Byline: David Jones
TERRY Moorhead would never claim to be an out-and-out environmentalist but he's doing his bit to help save the planet from catastrophic global warming and give the ordinary motorist a lift at the same time.
His start-up company Next Generation Fuels Ltd has launched a bio fuel made from recycled vegetable oil that has, he says, significant advantages in terms of lower environmental emissions compared to fossil fuels.
Mixed with diesel, the "green" fuel is already being used by a taxi firm and is being trialled by a local authority in North Wales in a range of vehicles.
"I am not a tree hugger, and I don't want to give that impression, but I have seven children and eight grandchildren and I think there has got to be something we can do about climate change and the need for alternative fuels. Anyone can see the escalation in diesel prices," says the former Army captain.
"The economy and the environment are the two key issues here - neither gets priority with us - they have to go hand in hand as equal aspects of the business."
He had been thinking about starting a fuel business of some sort and was doing some market research into the idea when he came across the concept of clean bio fuel at a seminar in the Caernarfon area.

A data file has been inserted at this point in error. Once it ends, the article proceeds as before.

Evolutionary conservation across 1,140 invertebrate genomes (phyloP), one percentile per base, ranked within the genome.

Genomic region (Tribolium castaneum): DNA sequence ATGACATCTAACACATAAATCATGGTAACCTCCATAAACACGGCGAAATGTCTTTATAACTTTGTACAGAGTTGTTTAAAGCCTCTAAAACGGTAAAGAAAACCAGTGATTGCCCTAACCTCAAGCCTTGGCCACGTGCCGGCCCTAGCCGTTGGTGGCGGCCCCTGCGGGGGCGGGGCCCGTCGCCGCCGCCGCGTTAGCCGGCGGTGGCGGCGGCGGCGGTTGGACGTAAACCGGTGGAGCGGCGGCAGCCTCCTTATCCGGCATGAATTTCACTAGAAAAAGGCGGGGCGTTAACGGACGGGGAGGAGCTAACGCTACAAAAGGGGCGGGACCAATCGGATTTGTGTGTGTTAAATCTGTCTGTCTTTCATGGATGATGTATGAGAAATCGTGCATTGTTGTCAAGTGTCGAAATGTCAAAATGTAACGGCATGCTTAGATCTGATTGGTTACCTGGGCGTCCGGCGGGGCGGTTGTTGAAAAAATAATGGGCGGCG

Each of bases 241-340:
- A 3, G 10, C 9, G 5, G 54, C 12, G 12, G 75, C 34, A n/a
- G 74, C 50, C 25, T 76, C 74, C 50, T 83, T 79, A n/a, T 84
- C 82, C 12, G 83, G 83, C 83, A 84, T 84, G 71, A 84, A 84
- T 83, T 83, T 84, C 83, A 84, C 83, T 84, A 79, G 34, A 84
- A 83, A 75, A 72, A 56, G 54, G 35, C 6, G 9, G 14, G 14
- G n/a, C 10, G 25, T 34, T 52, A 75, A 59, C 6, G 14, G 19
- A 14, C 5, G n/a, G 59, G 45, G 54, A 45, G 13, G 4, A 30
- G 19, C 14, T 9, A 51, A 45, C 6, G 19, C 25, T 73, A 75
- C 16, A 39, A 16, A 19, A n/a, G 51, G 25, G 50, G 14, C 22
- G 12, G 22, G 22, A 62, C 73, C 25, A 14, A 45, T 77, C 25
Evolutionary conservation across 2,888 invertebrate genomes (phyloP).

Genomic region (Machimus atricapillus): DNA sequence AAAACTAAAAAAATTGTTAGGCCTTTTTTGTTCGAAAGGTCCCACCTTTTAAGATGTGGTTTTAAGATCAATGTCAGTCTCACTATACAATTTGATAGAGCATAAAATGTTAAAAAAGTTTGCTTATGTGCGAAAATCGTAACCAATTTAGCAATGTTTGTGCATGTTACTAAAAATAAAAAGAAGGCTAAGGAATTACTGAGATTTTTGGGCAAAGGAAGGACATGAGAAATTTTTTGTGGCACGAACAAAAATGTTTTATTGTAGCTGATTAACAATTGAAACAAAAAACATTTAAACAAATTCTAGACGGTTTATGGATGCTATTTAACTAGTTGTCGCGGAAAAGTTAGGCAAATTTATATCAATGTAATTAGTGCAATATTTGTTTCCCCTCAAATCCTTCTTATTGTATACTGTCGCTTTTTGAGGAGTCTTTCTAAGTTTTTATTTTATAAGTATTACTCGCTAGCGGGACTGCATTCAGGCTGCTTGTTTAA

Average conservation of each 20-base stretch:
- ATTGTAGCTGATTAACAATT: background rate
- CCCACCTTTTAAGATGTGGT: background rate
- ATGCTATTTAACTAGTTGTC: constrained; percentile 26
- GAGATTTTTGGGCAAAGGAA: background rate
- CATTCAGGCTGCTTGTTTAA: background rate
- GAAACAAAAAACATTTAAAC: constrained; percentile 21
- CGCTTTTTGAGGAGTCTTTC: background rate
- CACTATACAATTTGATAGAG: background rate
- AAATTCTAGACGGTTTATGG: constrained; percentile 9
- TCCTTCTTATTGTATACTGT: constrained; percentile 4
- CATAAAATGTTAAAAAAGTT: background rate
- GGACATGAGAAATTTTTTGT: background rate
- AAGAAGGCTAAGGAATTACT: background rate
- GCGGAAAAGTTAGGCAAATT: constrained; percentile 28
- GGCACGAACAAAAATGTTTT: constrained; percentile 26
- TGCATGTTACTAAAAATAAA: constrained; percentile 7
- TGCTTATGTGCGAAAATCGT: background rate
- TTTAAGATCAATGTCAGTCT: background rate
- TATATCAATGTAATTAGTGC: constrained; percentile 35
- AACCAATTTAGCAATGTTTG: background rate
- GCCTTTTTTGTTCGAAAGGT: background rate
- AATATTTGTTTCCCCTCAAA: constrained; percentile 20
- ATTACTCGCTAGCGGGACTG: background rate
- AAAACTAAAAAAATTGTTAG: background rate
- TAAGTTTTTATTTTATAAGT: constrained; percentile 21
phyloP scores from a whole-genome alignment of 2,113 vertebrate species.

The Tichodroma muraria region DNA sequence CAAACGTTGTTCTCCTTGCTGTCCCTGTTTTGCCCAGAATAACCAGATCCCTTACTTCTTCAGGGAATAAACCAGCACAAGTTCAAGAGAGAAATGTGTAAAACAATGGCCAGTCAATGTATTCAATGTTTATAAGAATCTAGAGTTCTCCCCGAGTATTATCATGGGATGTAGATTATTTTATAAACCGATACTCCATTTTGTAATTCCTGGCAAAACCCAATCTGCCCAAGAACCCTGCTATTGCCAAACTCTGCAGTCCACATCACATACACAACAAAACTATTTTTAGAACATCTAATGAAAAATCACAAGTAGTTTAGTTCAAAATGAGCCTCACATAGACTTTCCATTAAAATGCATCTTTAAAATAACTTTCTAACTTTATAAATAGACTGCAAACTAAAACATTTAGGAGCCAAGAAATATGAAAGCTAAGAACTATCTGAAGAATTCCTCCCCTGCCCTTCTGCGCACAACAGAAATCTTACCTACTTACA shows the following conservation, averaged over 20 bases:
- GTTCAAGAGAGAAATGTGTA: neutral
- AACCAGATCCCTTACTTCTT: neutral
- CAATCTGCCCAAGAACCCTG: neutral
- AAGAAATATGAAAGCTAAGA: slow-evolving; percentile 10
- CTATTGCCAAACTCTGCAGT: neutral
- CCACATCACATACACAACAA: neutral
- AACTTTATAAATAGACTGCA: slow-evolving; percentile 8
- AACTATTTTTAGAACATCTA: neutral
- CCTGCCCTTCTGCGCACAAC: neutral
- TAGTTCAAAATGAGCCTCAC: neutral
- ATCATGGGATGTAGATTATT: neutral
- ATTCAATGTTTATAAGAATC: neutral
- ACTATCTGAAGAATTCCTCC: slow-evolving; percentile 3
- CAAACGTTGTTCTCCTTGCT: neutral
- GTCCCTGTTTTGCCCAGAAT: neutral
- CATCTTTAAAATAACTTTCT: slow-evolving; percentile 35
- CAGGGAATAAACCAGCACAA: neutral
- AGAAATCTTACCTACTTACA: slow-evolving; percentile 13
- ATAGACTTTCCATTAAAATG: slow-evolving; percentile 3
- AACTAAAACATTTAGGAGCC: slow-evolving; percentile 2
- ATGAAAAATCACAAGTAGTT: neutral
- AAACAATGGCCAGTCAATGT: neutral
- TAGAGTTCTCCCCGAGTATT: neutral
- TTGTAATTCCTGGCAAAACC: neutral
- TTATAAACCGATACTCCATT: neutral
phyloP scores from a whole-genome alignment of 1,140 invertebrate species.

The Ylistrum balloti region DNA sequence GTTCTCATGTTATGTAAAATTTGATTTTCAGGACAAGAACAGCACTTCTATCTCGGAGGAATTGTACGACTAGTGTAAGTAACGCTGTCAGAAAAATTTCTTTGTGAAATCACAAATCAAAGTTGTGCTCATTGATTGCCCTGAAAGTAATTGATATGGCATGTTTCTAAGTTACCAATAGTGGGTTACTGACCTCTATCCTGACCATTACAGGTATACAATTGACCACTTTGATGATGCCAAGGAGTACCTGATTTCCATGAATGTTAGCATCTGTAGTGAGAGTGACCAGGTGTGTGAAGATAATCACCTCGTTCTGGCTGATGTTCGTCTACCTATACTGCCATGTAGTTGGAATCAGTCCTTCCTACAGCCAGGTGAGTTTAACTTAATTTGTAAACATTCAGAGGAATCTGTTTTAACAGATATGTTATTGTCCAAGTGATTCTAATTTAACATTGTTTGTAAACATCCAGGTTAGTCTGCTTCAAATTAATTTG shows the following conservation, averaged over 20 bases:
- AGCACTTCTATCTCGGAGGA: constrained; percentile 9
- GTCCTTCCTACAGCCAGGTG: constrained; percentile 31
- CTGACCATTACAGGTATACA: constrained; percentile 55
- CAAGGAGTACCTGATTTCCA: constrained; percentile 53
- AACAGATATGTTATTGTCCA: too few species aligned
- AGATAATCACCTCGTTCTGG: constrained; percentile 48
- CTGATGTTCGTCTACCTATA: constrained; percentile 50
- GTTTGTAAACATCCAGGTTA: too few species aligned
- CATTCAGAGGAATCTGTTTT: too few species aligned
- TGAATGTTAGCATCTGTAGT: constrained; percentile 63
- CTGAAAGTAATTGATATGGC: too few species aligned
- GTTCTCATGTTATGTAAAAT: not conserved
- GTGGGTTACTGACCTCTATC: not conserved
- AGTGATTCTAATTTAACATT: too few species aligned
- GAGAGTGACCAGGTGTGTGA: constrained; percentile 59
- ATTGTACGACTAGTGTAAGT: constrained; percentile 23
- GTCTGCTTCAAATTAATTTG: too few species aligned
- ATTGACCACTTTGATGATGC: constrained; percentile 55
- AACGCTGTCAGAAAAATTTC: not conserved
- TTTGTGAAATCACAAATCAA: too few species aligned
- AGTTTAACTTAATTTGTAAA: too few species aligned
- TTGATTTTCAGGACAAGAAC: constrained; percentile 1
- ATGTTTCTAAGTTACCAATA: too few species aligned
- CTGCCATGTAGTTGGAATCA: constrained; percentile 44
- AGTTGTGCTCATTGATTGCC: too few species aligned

"We thought it sounded a good product.
"That was two years ago, and from that point we started experimenting with different filters and pumps to find the right products."
Gradually, all the elements needed for a new business venture - an innovative product, a clear idea of the market to be addressed, a business plan, premises and funding - came together.
Moorhead collects his raw material - used cooking oil - from hotels, restaurants, schools and hospitals, but also buys in bulk from brokers.
"We have local collections that are building up - Denbighshire has offered us the opportunity to collect from all schools in that county - but we also go to the brokers because we need a big supply.
"We inspect the oil before we take it from restaurants and the other establishments because obviously we do not want any solids in it. We will collect free of charge provided they guarantee it has not been contaminated in any way."
The oil, typically a blend of vegetable, sunflower and rape seed oils, is gravity filtered in tanks at Next Generation Fuels' premises in Llandudno before water and small particles down to one micron in size are filtered out - important if impurities are not to clog a vehicle's fuel line or injectors.
Organic additives are then added to improve the performance of the bio fuel which customers mix with diesel in typically a 50%, 25% or 5% mix, although Moorhead says he's successfully run a Mercedes on 100% bio fuel.
The reason for the lower, 5% bio fuel mix, is, says Moorhead, that car manufacturers will honour a warranty on a vehicle using a bio fuel of that concent ration.
"It is a fairly simple product to produce, but it's no good just buying a bottle of cooking oil off a supermarket shelf and pouring it into your tank, as I saw one man doing. …